By Anna North December 7, 2015 3:17 pm
It’s become a standard response to mass shootings in America: If only more “good” Americans were armed, the “bad guys” wouldn’t have a chance to kill.
Ted Cruz said it on Monday, arguing in a radio interview that “you don’t stop the bad guys by taking away our guns. You stop the bad guys by using our guns, and a free and armed American citizenry is how we keep ourselves safe.”
But Jerry Falwell, Jr. took the argument to a new extreme on Friday, telling students at Liberty University, where he is president, that “if more good people had concealed-carry permits, then we could end those Muslims before they walk in and kill.” He urged students to get their own permits so they too could carry concealed weapons and, apparently, shoot Muslims: “Let’s teach them a lesson if they ever show up here.”
His comments are chilling because they imply that Americans should use concealed weapons to “end” Muslims simply on the basis of their religion. On Saturday Mr. Falwell clarified that he was referring only to Muslims who commit attacks. It remains unclear how an armed Liberty University student is supposed to decide which Muslims are about to commit acts of terror before they do so.
But Mr. Falwell’s remarks are disturbing beyond their obvious bigotry. He and Mr. Cruz conceive of an America in which every citizen is essentially obligated to carry a firearm and be ready to use deadly force at all times.
Such a system would, as Francis Clines has pointed out, create serious problems for law enforcement. If everyone at the Inland Regional Center in San Bernardino had been armed and firing, the result would have been an even more chaotic situation in which police would not have known whom to target. Many more lives might have been lost in the crossfire.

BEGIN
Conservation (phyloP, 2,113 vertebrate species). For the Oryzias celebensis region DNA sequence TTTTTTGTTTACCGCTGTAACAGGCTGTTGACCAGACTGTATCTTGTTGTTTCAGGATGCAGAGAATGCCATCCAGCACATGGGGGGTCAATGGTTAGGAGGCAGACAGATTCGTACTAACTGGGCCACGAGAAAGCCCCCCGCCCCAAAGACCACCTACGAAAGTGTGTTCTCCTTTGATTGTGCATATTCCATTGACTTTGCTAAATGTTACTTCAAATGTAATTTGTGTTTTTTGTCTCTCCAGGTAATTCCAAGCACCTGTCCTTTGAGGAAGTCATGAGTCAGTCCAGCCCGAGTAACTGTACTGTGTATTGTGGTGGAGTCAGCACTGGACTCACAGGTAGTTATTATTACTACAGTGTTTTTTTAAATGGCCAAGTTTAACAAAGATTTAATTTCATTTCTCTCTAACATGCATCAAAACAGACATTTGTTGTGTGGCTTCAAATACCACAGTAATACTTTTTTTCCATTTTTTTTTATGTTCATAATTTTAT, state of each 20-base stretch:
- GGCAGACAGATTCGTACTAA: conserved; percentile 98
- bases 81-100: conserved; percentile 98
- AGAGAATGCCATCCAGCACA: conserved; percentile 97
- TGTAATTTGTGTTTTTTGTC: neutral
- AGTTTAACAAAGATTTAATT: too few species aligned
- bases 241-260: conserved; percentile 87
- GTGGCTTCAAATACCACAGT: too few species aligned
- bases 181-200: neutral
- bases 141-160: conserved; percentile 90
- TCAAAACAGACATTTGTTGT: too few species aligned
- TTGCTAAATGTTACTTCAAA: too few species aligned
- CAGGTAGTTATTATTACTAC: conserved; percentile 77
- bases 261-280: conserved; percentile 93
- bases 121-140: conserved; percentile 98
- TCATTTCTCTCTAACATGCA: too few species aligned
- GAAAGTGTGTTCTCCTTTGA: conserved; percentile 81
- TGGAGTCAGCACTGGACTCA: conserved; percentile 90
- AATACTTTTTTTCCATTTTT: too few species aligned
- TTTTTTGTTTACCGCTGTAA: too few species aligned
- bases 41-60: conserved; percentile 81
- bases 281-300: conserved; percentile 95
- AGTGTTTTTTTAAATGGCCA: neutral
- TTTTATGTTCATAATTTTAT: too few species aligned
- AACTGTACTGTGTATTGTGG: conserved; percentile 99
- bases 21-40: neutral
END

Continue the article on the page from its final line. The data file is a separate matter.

Our country would be far more dangerous than it is now if everyone brought a gun to every argument, as Matt Valentine illustrated at Politico in October.
Nor are ordinary citizens prepared for the responsibility of serving as de facto law enforcement. An online class is enough training to qualify for a concealed-carry permit in some states, while soldiers and police officers are trained for months or years. Even this training has not been sufficient to keep some police officers from fatally shooting unarmed black men and boys. Do we really think an online certification is enough to enable average Americans to take the law into their own hands?
And do we, as Americans, really want to do this? The responsibility to kill is an incredibly heavy one, and the consequences of exercising it can be severe. Some police departments offer therapy to officers who fire their weapons. The military has only begun to reckon with the devastating psychological toll of combat. We are not prepared for every American, all the time, to feel and behave like a police officer in a firefight or a soldier at war. We should not have to prepare for it.
One of the great benefits of a civil society is that it selects and trains people dedicated to keeping everyone safe. This group, in the United States, is not perfect. But the alternative — everyone, always, a potential killer — is far worse.